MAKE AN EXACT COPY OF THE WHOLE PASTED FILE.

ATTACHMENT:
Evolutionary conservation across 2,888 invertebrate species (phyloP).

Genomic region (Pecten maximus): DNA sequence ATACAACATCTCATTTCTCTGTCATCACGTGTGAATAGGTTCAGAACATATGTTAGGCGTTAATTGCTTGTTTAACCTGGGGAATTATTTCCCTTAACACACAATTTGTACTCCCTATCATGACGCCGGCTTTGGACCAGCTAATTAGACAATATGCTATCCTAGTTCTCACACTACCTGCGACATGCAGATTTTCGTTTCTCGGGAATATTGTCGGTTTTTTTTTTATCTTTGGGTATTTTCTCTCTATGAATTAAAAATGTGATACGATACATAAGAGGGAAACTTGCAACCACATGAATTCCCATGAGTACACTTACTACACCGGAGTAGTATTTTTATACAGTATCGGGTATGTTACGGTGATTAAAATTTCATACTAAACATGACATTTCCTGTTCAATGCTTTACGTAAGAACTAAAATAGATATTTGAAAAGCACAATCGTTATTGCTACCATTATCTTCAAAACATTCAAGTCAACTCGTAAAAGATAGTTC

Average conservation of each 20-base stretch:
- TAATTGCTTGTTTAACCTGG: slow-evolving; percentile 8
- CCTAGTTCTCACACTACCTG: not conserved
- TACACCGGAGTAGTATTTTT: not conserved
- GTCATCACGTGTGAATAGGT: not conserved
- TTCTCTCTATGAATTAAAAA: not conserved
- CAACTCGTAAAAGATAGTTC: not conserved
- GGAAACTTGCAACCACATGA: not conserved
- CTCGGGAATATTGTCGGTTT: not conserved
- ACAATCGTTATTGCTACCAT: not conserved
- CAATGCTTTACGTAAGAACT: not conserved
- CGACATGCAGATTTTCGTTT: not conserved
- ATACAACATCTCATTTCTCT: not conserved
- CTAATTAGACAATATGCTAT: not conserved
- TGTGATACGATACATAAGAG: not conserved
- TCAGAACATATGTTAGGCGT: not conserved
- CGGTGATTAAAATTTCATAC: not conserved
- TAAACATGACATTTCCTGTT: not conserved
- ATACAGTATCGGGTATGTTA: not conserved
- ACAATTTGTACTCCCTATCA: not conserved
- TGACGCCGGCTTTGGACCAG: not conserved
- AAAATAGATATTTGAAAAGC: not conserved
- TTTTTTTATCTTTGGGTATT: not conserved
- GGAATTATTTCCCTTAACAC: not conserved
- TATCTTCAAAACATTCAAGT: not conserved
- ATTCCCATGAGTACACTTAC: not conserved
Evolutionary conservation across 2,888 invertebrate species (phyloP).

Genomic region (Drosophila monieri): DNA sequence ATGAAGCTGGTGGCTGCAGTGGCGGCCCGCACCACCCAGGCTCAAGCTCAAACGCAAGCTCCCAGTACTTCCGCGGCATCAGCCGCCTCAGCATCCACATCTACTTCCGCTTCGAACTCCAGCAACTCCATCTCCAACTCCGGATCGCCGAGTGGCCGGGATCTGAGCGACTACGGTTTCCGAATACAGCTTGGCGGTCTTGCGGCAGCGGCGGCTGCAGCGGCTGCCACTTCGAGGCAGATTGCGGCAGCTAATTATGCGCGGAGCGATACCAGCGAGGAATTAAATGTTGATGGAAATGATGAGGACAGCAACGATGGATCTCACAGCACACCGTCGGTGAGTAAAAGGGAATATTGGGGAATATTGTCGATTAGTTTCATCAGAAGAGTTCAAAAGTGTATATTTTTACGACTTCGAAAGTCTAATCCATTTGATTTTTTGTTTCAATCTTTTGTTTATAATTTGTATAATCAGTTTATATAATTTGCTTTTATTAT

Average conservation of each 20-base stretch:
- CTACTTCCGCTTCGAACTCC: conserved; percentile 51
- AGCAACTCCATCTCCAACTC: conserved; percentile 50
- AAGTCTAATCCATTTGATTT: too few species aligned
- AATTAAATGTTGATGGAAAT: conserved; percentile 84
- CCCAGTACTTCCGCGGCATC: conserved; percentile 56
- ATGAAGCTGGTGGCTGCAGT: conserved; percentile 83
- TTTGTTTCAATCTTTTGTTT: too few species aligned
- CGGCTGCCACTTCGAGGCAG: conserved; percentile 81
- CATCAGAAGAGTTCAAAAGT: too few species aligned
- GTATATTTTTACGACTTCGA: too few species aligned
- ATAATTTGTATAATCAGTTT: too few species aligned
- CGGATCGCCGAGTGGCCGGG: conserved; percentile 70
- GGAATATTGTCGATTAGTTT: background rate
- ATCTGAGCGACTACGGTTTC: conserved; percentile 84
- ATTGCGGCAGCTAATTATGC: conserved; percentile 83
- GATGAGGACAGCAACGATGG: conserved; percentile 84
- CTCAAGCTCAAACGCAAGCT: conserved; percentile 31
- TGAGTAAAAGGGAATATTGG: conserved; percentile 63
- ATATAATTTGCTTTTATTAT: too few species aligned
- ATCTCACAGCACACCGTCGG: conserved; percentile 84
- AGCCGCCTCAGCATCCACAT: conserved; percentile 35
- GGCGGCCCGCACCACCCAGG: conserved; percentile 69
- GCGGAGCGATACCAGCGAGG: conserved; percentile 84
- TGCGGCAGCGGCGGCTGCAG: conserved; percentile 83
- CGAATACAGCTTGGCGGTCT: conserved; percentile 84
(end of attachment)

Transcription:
Evolutionary conservation across 2,888 invertebrate species (phyloP).

Genomic region (Pecten maximus): DNA sequence ATACAACATCTCATTTCTCTGTCATCACGTGTGAATAGGTTCAGAACATATGTTAGGCGTTAATTGCTTGTTTAACCTGGGGAATTATTTCCCTTAACACACAATTTGTACTCCCTATCATGACGCCGGCTTTGGACCAGCTAATTAGACAATATGCTATCCTAGTTCTCACACTACCTGCGACATGCAGATTTTCGTTTCTCGGGAATATTGTCGGTTTTTTTTTTATCTTTGGGTATTTTCTCTCTATGAATTAAAAATGTGATACGATACATAAGAGGGAAACTTGCAACCACATGAATTCCCATGAGTACACTTACTACACCGGAGTAGTATTTTTATACAGTATCGGGTATGTTACGGTGATTAAAATTTCATACTAAACATGACATTTCCTGTTCAATGCTTTACGTAAGAACTAAAATAGATATTTGAAAAGCACAATCGTTATTGCTACCATTATCTTCAAAACATTCAAGTCAACTCGTAAAAGATAGTTC

Average conservation of each 20-base stretch:
- TAATTGCTTGTTTAACCTGG: slow-evolving; percentile 8
- CCTAGTTCTCACACTACCTG: not conserved
- TACACCGGAGTAGTATTTTT: not conserved
- GTCATCACGTGTGAATAGGT: not conserved
- TTCTCTCTATGAATTAAAAA: not conserved
- CAACTCGTAAAAGATAGTTC: not conserved
- GGAAACTTGCAACCACATGA: not conserved
- CTCGGGAATATTGTCGGTTT: not conserved
- ACAATCGTTATTGCTACCAT: not conserved
- CAATGCTTTACGTAAGAACT: not conserved
- CGACATGCAGATTTTCGTTT: not conserved
- ATACAACATCTCATTTCTCT: not conserved
- CTAATTAGACAATATGCTAT: not conserved
- TGTGATACGATACATAAGAG: not conserved
- TCAGAACATATGTTAGGCGT: not conserved
- CGGTGATTAAAATTTCATAC: not conserved
- TAAACATGACATTTCCTGTT: not conserved
- ATACAGTATCGGGTATGTTA: not conserved
- ACAATTTGTACTCCCTATCA: not conserved
- TGACGCCGGCTTTGGACCAG: not conserved
- AAAATAGATATTTGAAAAGC: not conserved
- TTTTTTTATCTTTGGGTATT: not conserved
- GGAATTATTTCCCTTAACAC: not conserved
- TATCTTCAAAACATTCAAGT: not conserved
- ATTCCCATGAGTACACTTAC: not conserved
Evolutionary conservation across 2,888 invertebrate species (phyloP).

Genomic region (Drosophila monieri): DNA sequence ATGAAGCTGGTGGCTGCAGTGGCGGCCCGCACCACCCAGGCTCAAGCTCAAACGCAAGCTCCCAGTACTTCCGCGGCATCAGCCGCCTCAGCATCCACATCTACTTCCGCTTCGAACTCCAGCAACTCCATCTCCAACTCCGGATCGCCGAGTGGCCGGGATCTGAGCGACTACGGTTTCCGAATACAGCTTGGCGGTCTTGCGGCAGCGGCGGCTGCAGCGGCTGCCACTTCGAGGCAGATTGCGGCAGCTAATTATGCGCGGAGCGATACCAGCGAGGAATTAAATGTTGATGGAAATGATGAGGACAGCAACGATGGATCTCACAGCACACCGTCGGTGAGTAAAAGGGAATATTGGGGAATATTGTCGATTAGTTTCATCAGAAGAGTTCAAAAGTGTATATTTTTACGACTTCGAAAGTCTAATCCATTTGATTTTTTGTTTCAATCTTTTGTTTATAATTTGTATAATCAGTTTATATAATTTGCTTTTATTAT

Average conservation of each 20-base stretch:
- CTACTTCCGCTTCGAACTCC: conserved; percentile 51
- AGCAACTCCATCTCCAACTC: conserved; percentile 50
- AAGTCTAATCCATTTGATTT: too few species aligned
- AATTAAATGTTGATGGAAAT: conserved; percentile 84
- CCCAGTACTTCCGCGGCATC: conserved; percentile 56
- ATGAAGCTGGTGGCTGCAGT: conserved; percentile 83
- TTTGTTTCAATCTTTTGTTT: too few species aligned
- CGGCTGCCACTTCGAGGCAG: conserved; percentile 81
- CATCAGAAGAGTTCAAAAGT: too few species aligned
- GTATATTTTTACGACTTCGA: too few species aligned
- ATAATTTGTATAATCAGTTT: too few species aligned
- CGGATCGCCGAGTGGCCGGG: conserved; percentile 70
- GGAATATTGTCGATTAGTTT: background rate
- ATCTGAGCGACTACGGTTTC: conserved; percentile 84
- ATTGCGGCAGCTAATTATGC: conserved; percentile 83
- GATGAGGACAGCAACGATGG: conserved; percentile 84
- CTCAAGCTCAAACGCAAGCT: conserved; percentile 31
- TGAGTAAAAGGGAATATTGG: conserved; percentile 63
- ATATAATTTGCTTTTATTAT: too few species aligned
- ATCTCACAGCACACCGTCGG: conserved; percentile 84
- AGCCGCCTCAGCATCCACAT: conserved; percentile 35
- GGCGGCCCGCACCACCCAGG: conserved; percentile 69
- GCGGAGCGATACCAGCGAGG: conserved; percentile 84
- TGCGGCAGCGGCGGCTGCAG: conserved; percentile 83
- CGAATACAGCTTGGCGGTCT: conserved; percentile 84